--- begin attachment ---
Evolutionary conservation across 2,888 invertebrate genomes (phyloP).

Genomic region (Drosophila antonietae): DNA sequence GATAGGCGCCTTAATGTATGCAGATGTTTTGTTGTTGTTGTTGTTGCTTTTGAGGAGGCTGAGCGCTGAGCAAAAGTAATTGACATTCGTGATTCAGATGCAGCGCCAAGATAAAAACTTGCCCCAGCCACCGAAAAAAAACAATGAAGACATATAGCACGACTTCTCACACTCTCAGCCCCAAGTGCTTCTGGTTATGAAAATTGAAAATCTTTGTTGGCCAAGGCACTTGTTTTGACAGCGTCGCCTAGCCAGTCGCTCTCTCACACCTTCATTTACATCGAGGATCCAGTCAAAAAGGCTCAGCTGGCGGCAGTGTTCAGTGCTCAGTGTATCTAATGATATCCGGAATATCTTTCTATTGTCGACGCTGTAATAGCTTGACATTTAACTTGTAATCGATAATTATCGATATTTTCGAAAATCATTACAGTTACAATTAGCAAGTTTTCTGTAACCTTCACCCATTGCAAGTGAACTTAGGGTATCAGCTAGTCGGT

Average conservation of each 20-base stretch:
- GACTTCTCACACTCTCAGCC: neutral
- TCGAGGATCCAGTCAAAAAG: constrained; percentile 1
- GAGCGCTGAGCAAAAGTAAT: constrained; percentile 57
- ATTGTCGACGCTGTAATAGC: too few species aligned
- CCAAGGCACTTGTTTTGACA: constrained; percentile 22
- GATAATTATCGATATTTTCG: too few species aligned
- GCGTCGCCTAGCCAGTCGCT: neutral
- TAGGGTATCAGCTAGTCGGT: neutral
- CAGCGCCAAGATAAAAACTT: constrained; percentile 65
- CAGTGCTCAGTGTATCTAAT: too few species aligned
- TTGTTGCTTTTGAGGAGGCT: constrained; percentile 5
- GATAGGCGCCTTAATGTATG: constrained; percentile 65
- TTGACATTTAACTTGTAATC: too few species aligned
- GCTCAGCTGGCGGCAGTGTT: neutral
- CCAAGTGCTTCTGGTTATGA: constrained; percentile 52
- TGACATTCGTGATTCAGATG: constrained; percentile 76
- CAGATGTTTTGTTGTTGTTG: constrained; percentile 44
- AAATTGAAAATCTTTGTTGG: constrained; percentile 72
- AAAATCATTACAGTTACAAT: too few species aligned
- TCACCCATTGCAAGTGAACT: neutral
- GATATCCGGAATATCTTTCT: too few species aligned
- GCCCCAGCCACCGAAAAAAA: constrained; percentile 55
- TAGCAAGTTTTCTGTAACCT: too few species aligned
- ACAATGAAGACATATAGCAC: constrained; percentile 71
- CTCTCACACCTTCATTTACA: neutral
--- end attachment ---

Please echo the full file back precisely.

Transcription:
Evolutionary conservation across 2,888 invertebrate genomes (phyloP).

Genomic region (Drosophila antonietae): DNA sequence GATAGGCGCCTTAATGTATGCAGATGTTTTGTTGTTGTTGTTGTTGCTTTTGAGGAGGCTGAGCGCTGAGCAAAAGTAATTGACATTCGTGATTCAGATGCAGCGCCAAGATAAAAACTTGCCCCAGCCACCGAAAAAAAACAATGAAGACATATAGCACGACTTCTCACACTCTCAGCCCCAAGTGCTTCTGGTTATGAAAATTGAAAATCTTTGTTGGCCAAGGCACTTGTTTTGACAGCGTCGCCTAGCCAGTCGCTCTCTCACACCTTCATTTACATCGAGGATCCAGTCAAAAAGGCTCAGCTGGCGGCAGTGTTCAGTGCTCAGTGTATCTAATGATATCCGGAATATCTTTCTATTGTCGACGCTGTAATAGCTTGACATTTAACTTGTAATCGATAATTATCGATATTTTCGAAAATCATTACAGTTACAATTAGCAAGTTTTCTGTAACCTTCACCCATTGCAAGTGAACTTAGGGTATCAGCTAGTCGGT

Average conservation of each 20-base stretch:
- GACTTCTCACACTCTCAGCC: neutral
- TCGAGGATCCAGTCAAAAAG: constrained; percentile 1
- GAGCGCTGAGCAAAAGTAAT: constrained; percentile 57
- ATTGTCGACGCTGTAATAGC: too few species aligned
- CCAAGGCACTTGTTTTGACA: constrained; percentile 22
- GATAATTATCGATATTTTCG: too few species aligned
- GCGTCGCCTAGCCAGTCGCT: neutral
- TAGGGTATCAGCTAGTCGGT: neutral
- CAGCGCCAAGATAAAAACTT: constrained; percentile 65
- CAGTGCTCAGTGTATCTAAT: too few species aligned
- TTGTTGCTTTTGAGGAGGCT: constrained; percentile 5
- GATAGGCGCCTTAATGTATG: constrained; percentile 65
- TTGACATTTAACTTGTAATC: too few species aligned
- GCTCAGCTGGCGGCAGTGTT: neutral
- CCAAGTGCTTCTGGTTATGA: constrained; percentile 52
- TGACATTCGTGATTCAGATG: constrained; percentile 76
- CAGATGTTTTGTTGTTGTTG: constrained; percentile 44
- AAATTGAAAATCTTTGTTGG: constrained; percentile 72
- AAAATCATTACAGTTACAAT: too few species aligned
- TCACCCATTGCAAGTGAACT: neutral
- GATATCCGGAATATCTTTCT: too few species aligned
- GCCCCAGCCACCGAAAAAAA: constrained; percentile 55
- TAGCAAGTTTTCTGTAACCT: too few species aligned
- ACAATGAAGACATATAGCAC: constrained; percentile 71
- CTCTCACACCTTCATTTACA: neutral